The Indianapolis Star from Indianapolis, Indiana on February 21, 1974 · Page 1
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The Indianapolis Star from Indianapolis, Indiana · Page 1

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Indianapolis, Indiana
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Thursday, February 21, 1974
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Page 1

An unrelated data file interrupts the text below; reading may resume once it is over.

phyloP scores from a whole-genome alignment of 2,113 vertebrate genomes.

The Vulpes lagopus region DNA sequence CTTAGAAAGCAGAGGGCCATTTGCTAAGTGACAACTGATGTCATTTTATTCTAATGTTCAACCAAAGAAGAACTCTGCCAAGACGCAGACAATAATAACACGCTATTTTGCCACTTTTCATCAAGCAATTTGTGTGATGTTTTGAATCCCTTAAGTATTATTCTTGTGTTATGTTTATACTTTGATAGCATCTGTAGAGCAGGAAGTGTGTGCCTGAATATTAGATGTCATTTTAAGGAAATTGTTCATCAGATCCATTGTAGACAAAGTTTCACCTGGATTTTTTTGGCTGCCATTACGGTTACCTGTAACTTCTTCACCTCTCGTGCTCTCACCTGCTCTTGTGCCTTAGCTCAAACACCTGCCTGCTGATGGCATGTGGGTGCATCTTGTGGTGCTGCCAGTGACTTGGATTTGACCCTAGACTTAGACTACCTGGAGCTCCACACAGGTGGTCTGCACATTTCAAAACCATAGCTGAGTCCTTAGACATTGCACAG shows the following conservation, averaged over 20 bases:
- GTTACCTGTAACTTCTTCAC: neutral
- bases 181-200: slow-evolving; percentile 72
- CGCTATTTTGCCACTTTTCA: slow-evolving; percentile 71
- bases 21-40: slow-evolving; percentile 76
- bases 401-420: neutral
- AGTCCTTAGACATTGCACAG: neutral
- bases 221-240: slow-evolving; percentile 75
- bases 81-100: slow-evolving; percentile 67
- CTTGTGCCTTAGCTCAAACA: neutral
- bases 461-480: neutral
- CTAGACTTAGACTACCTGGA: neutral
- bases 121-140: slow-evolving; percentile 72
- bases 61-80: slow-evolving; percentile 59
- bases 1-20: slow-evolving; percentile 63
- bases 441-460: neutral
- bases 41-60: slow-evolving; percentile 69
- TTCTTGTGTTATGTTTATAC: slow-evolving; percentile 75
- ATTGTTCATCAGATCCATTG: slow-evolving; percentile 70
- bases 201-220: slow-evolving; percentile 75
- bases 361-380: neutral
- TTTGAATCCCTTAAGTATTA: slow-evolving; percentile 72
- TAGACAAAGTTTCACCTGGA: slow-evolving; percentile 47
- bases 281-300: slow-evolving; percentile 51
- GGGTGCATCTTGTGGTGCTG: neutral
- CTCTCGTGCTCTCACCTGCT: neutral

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w i:nii iniiiiw W iirint r Jli-h, 51; Lint, '.111 Yl'sillla llih, 1(1; l.uw, 2:i I 1 - I- :' 1 "' in I O H V " 111 ( U L i -ii i ii nil .ii ;. ' . r !ih it a win) w.niis t pull fiiit pictures 1 b.i gr;iiuli.ii'i'iiU? VV'm'M' n'ic Siuni fj tin Lotd is. Jien is j;Tfv' Cor. VOL. 71, NO. 2il TIM KSDAV, FLIIIUJAIiY 21, 1D71 CAKiMFR DFtlVFPFO 7t PF WK. MOTOR Df.UVtBf.0 7St PE K. VWS TO COAL OF PROPERTY LEVY RELIEF .BowenVetoe Tax On Sew Angry Maryland Sues U.S. Over Its Share Of Gasoline Washington (L'PI) A Federal judge yesterday ordered energy director William E. Simon and representatives of major oil companies to appear in court this week to defend his gasoline allocation plan against an attack by Governor Marvin Mandel of Maryland. United States District Judge Dorsey Wat kins signed a show-cause order against Simon at Baltimore and ordered him to appear tomorrow. Simon's Federal Energy Office ordered a 2 per cent increase in gasoline supplies for Maryland Tuesday, prompting Mandel's press spokesman, Frank DeFilippo, to say Maryland had been "screwed again." THE INCREASE in gasoline allocations affected 20 states, most of them on the East Coast, which Simon's office predicted would ease critical shortages and reduce waiting lines in gasoline stations. But Mandel charged in a suit filed yesterday that Maryland was getting less than it really needed. Meanwhile, Deputy energy chief John C. Sawhill was told by representatives of the gasoline dealers that the government was "sitting on a powder keg" if it did not approve their demands for higher prices to offset the lower profit margins resulting from reduced supplies. Sawhill agreed to meet with the station operators again Saturday. "We did not threaten Sawhill, but made it very clear this is a serious situation," said Charles Binsted, executive director of the National Congress of Petroleum Retailers. THE DEALERS' representatives urged Sawhill to approve a sliding-scale formula which would allow them to increase their profit margins by one-tenth of a cent for each 1 per cent cutback in gasoline allocations. After he filed his suit, Mandel told reporters the allocation system had not worked. "We have been misled, given erroneous information, and we must get our fair share of gasoline or we GRAXD WRY RUSTS 'FEUDIXC State Police Cleared Of Misusing Funds For Narcotics Informants By JEFF DEVENS A Marion County grand jury yesterday cleared state police, who allegedly misused narcotics information funds, and criticized the department for its "confusion and conflict" in investigating the accused. The jury's special report exonerated Robert K. Konkle, former superintendent who resigned under pressure last Oct. 1 prior to an investigation of Indiana State Police records concerning drug trafficking. The six-member grand jury also concluded that no state policeman involved with narcotics informant funds had "exerted unauthorized control over the funds for his own personal use." HOWEVER, the grand jurors blasted "factionalism" and "feuding" within the state police department. Superintendent Robert L. DeBard could not be reached for comment; a spokesman for Governor Otis R. Bowen 'Spy 9 Testimony Links Yeoman, 2 Admirals Washington (UP1) -r Navy Yeoman Charles F. Radford testified yesterday he stole secret White House documents on the Vietnam peace talks and other matters at the request of two Pentagon admirals as soon as he started White House clerk duty in 1970. Radford's testimony before the Senate Armed Services Committee implied the Joint Chiefs of Staff were kept In the dark about some aspects of Vietnam diploma Radloid cy, and It seemed to contradict Secretary of State Henry A. Kissinger's assessments of the scope and nature of the aliened "Pentagon spy ring." Radtord said the late Adm. Item-bramlt lloliinsoii, his first boss as a Pentagon liaison clerk at the National k ,, ; ; - - ' ' y 'u X f f rr- . )r tr v. 1?4f' J .i m tamtam. Wmtu ,.:'',. , Zf 'n J th&iiMMiHxrtvaMwmtim (AP Wlrephoto) GOVERNOR MARVIN MANDEL OF MARYLAND (CENTER) Explains To Newsman Why State Has Filed Suit face a crisis in the coming week," he said. "The government claims there is a 16 per cent national gasoline shortage," he said. "We're not getting our fair share." THE SUIT ASKED the court to order Simon and his office to release immediately an additional 20.5 million gallons of gasoline among retail stations in Maryland. Mandel said the FEO allocation would provide only 101 million gallons in Maryland in February, whereas it should receive about 120 million gal said the Governor would not comment until he had read the report. By returning no indictments, the grand jury also cleared Lt. John E. Ferguson, former head of the state police narcotics unit, a central figure in a six-week investigation by state police detectives into possible misuse of parts of a $100,000 narcotics fund. Leroy K. New, chief trial deputy prosecutor, said he was "satified" with the work of the grand jury, which conducted a lengthy probe into the inner-workings of the state police department and found a "vast cloud of suspicion and distrust" in addition to "murky and quite inadequate records." NEW SAID that as soon as the grand jurors began their probe they discovered a "significant amount of friction" within the department. Under investigation were operations of state police narcotics agents who, the grand jury report states, "supported a wide variety of activities for Security Council, taught him from the outset how to steal information the joint chiefs wanted and cautioned him "not to take any chances" of getting caught. Robinson was killed in a helicopter crash in Vietnam but Radford said his successor at the White House, Adm. Robert O. Welandcr, continued to pass his Information to the office of Adm. Thomas H. Moorer, chairman of the Joint Chiefs of Staff. MOORER AND KISSINGER have both dismissed Radford's pilfering as the independent work of an overzealous Turn To Page 6, Column 1 1 itnu: AuiitT Hinvrffviicfi Only Other tUUWMHHt Firt Reicus (Fint Aid) 634-1 3 1 3 Emoroncy Ambulance 630-7 1 1 1 i lons based on the estimate of a 16 per cent national shortage. Mandel said the 2 per cent increase in Maryland's gasoline allocation was insufficient to meet his state's needs. He said the state was getting 77.3 per cent of its supplies of two years ago, compared with an average 83.3 per cent nation-wide. AT TUCSON, Ariz, U.S. District Judge William C. Frey signed a temporary restraining order against Si-Turn To Page 6, Column 1 Related Stories On Page 4 informants," from room and board to transportation costs to and from surveillance sites. The report continues the information gained often resulted in arrests and convictions: "One informant working for Lt. Ferguson obtained information Turn To Page 5, Column 4 The Wealher Joe Crow Says: Latest fad of motorists: Driving by the service stations and watching the price of gasoline go up. Indiana Warmer today with chance of afternoon showers; rain tonight and tomorrow; cooler tomorrow with lows of 29-33 north and 3II-42 south. Indianapolis Warmer today with chance of showers in afternoon and tonight; cloudy and cooler tomorrow with rain likely; low tomorrow 33; high 45. DIRT-DUST COUNT-40 micrograms of dust per cubic meter of air. Today's Prmjvv Thank You, Lord, for giving us courage to endure problems that come from suffering, and for making us strong as we learn to coe. Amen. tns'ule Totlmfs Star Amusement Food 17 Pages . 40, 41 Intercom ... 28 Billy Graham 12 Sportj .. 44-48 Bridge .... 43 TV-Radio ... 23 Comics .... 42 Uncle Ray . . 34 Crossword . 12 Want Ads 52-63 Editorials . . 24 Weather ... 63 Finance . 49-51 Women . 14-17 Court News And Statistics 63 Star TVlopliom' Numbers Circulation 633-9211 Main Office 633-1240 Want Ads 633-1212 Scores After 4:30 p.m. .. 633-1200 f Chapin Try To Silence Dean Fails Washington (L'PI) - A Federal judge rejected yesterday with a single unexplained "qualification" Dwight L. Chapin's attempt to block Watergate witness John W. Dean III from testifying against him at his upcoming perjury trial. Chapin, President Nixon's former appointments secretary, contended that Dean, as former White House counsel, in effect had been his lawyer and could not be a prosecution witness. But United States District Judge Gerhard A. Gesell, who listened to secret testimony on the subject last week, issued a one-sentence order denying Chapin's motion to bar Dean from the witness stand. ". . . THE COURT after having considered testimony in camera (privately) and fully considering the briefs and arguments of counsel having this day filed in camera a memorandum opinion, now therefore it is ordered that the claime of privilege is denied subject to the single qualification noted in the next-to-last paragraph of said memorandum opinion," Gesell's order said. There was no indication what the single "qualification" was, and Gesell would not answer questions about his sealed opinion. Lawyers are barred from discussing any material under court seal. lt was considered likely, however, that Gesell would not allow Dean to testify about any purely personal advice he might have given Chapin. CHAPIN IS SCHEDULED to go to trial April 1 before Gesell on a four-count indictment charging that he lied to the Watergate grand jury about his Turn To Page 5, Column 6 Related Stories On Page 10 Air Guard Pilot Dies In Crash At Allcrbury STAR STATE REPORT Columbus, Ind. A pilot was killed yesterday afternoon in the crash of his Indiana Air National Guard F-100 jet fighter bomber while on a routine training flight over Camp Atterbury in northwest Bartholomew County. THE AIR GUARD was withholding the name of the pilot until next-of-kin could be notified. Air Guard officials said the crash occurred about 2:35 p.m. as the plane was completing a low-level pass and had started climbing. The pilot was a member of the 122d Tactical Fighter Group based at Baer Field at Fort Wayne. The F-100 is capable of traveling at Sccds faster than those of sound. A FIRING RANGE at Atterbury is used regularly by the Air Guard, Air Force reserves and regular Air Force for practice in dive bombing, strafing and skip bombing. A special Air Force team was sent to the crash site to investigate the cause of the accident. niUYK Sl.OWIA NKAK r,KFiVOOI Marryin ' Marc, The New J.P., Found Job Right Out Of School By CRAIG 1TO Marriage could bo on the horizon for 17 year old Marc L. Griffin of Greenwood. But his girlfriend, whom he hasn't seen in th ree w e e k s, doesn't need to worry that another woman has caught his eye becau.se the marriage or marriages would be in the line of duty. Griffin, who will turn 18 May 25, was appointed Tuesday as the White River Township justice of the I 1 1 Marc Griffin peace by the Johnson County sionei's. Coininis- UL Also Rejects Measure To Alter Financing Of Garbage Pickups Tun nrnnnvod laws which would have allowed onen-ended sewer user charges and changed the method of dianapolis were vetoed Dy Governor Bowen said he vetoed the measures because they would have affected "adversely the objectives of visible, substantial and lasting property tax relief" as established in the tax package he guided through the Indiana General Assembly last year. HE URGED the legislators to "review and revise, if possible, this important legislation so as to allow our cities and towns to meet and fairly fund their sewage service and waste disposal requirments." Bowen also said that the sewer use charge bill would allow "without any statutory limitations, the collection of special sewage charges with all other property taxes as one entire sum of taxes payable in May and November of each year." The user charges for sewers would be allowed to go up with only approval of the City-County Council, while the present system of payment is by property taxes, which are frozen. STATE SENATOR Charles E. Bos-ma (R-Beech Grove) cosponsor of the bills in the Senate, called the vetoes "unfortunate" but two senators who opposed the measures praised the Governor's stand. The user charges would have been used only for operation and maintenance of a new advanced sewage treatment plant. However, in order to obtain Federal funds to build the plant the city would have had to have the user charges. Bosnia said, "We're going to find Indianapolis in a bind when the deadline conies to build the third-stage (tertiary) treatment plant." THE CITY was ordered to build the plant by the State Stream Pollution Control Board to prevent pollution of White River. Such a plant would cost about $50 million. Bosnia predicted that there would be a court fight on the funding of its construction. He also said he probably would not sponsor another sewer bill in the legislature next year: "You hate to wrestle Local Expert On Tapes Called By White House An expert in tape-recording technology who works for RCA Corporation here has returned from Washington, D.C., where he was summoned to provide advice to the White House on gaps found on Watergate tapes. He is Ray H. Warren of 5709 East 62d Place, manager of the select division-engineering for RCA and one of the nation's leading experts on recording technology. WARREN refused to comment on his role in the Watergate investigation, and Frank McCann, public relations director of RCA here, said it was because "he is not at liberty to discuss whatever was discussed" at Washington, presumably for national-security reasons. However, it was learned that War As probably the youngest justice of the peace in the state, Griffin is preparing for his new job with dispatch and-in all seriousness. Seated on a couch with about 40 different forms used by justices of the peace in front of him, Griffin said yesterday that becoming a J. P. was the "farthest thing from my mind" three weeks ago. BUT UPON finishing graduation requirements at Beech Grove High School last month, he said that he wanted to file for some office and began looking on the township level. Griffin said he found the township justice of the peace job had been vacant for years and he started inquiring about the requirements. After he talked with attorneys for the Indiana Legislative Council, Judicial Study Commission and with financing garbage collection in In uus k. uowen yesieraay. with something so controversial which the people don't understand," he said. BOSMA SAID he discussed the measures with Bowen early yesterday, but that they could not work out the differences. The measures were strongly supported by Mayor Richard G. Lugar's administration. Supporters claimed that the sewer use charge bill was needed especially to allow for the application for Federal funds to build the treatment plant. Senators Marie T. Lauck (D-Indian-apolis) and Angeline Allstatt (D-Indian-apolis) met with Governor Bowen last Friday in a last-minute attempt to kill the bills. They bitterly opposed the bills during floor discussions. "The vetoes make me have faith in the system again," Senator Allstatt said. SENATOR LAUCK said the vetoes . were a victory for the taxpayers in Indianapolis who have supported the systems for years. She also was laudatory in remarks about The Indianapolis Star in bringing the bill6s intent to public attention. "If it hadn't been for The Star, we would have had both bills become law." Officially, the two bills were S.B. 21, which would have allowed the sewer use charge, and H.B. 1052, which, would have split the Indianapolis sanitary district into two taxing sections, one for garbage collection and the other for sewerage. THE BILLS had been termed unconstitutional by Theodore L. Sendak, Indiana attorney general, on Tuesday. Sendak said the sewer use change bill was constitutionally defective because a stripped bill was used and thus there was no third reading as required by legislative rules. The garbage collection bill, he said, would have allowed charging some residents for services not rendered, making it also defective. Bowen made no mention of Sendak's opinions. They are advisory only. ren has been summoned by the White House at least once to examine the controversial tapes. It was believed one of the tapes examined by Warren was the controversial one on which an 18-minuta gap was discovered. WHITE HOUSE experts have explained in recent days that faulty equipment was responsible, tout it was not determined whether the statements came as a result of Warren's examinu-tins. "He (Warren) went to the White House as a private citizen; lie was contacted privately," McCann said. "He was called as an expert private-Turn To Page 6, Column I judges, no one could find any age restriction of any kind, Griffin said. "I don't consider it a loophole," he declared, adding that he is a legal resident and a registered voter for both this year's primary and general elections. He said he also is a deputy registration officer qualified to register voters. ANYONE WHO IS interested and capable should be able to serve and, he asserts, he meets those qualifications. Laymen were intended to hold the office, Griffin added. Since finishing his elasswot last month, he said, he has spent several hours every day studying Indiana law on his own. The family moved from lieech Grove last spring but Griffin finished Turn To Page S, Column I ,